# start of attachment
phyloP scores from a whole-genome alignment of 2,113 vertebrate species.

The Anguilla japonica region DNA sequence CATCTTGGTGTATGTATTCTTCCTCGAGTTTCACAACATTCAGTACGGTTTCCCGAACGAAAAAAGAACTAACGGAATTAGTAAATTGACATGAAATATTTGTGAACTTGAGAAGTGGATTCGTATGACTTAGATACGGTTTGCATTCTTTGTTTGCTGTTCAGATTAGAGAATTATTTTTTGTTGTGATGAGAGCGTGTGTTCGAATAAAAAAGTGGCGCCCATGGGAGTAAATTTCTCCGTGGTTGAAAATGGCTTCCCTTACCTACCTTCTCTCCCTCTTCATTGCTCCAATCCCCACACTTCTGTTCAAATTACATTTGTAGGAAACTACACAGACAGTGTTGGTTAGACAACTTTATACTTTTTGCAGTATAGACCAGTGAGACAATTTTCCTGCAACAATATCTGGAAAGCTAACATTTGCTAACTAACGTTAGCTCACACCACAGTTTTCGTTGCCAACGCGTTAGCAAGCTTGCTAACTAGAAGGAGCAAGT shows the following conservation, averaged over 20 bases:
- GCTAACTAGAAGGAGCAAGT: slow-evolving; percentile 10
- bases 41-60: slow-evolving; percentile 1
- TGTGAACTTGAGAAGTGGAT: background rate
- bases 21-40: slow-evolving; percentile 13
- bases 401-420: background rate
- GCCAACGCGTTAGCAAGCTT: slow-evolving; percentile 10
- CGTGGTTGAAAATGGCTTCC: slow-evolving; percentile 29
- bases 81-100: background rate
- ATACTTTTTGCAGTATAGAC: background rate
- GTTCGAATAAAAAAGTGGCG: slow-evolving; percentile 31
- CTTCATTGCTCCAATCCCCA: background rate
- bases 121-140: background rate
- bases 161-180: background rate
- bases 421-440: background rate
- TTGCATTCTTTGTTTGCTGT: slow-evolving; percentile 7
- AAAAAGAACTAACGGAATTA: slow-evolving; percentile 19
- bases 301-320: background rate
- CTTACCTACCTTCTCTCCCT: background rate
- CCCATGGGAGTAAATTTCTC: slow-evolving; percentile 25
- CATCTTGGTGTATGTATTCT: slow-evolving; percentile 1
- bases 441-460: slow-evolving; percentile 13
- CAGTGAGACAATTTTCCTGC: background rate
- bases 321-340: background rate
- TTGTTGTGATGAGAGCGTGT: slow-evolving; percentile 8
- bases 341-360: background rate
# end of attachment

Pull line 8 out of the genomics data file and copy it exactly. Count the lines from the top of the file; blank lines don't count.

- GCCAACGCGTTAGCAAGCTT: slow-evolving; percentile 10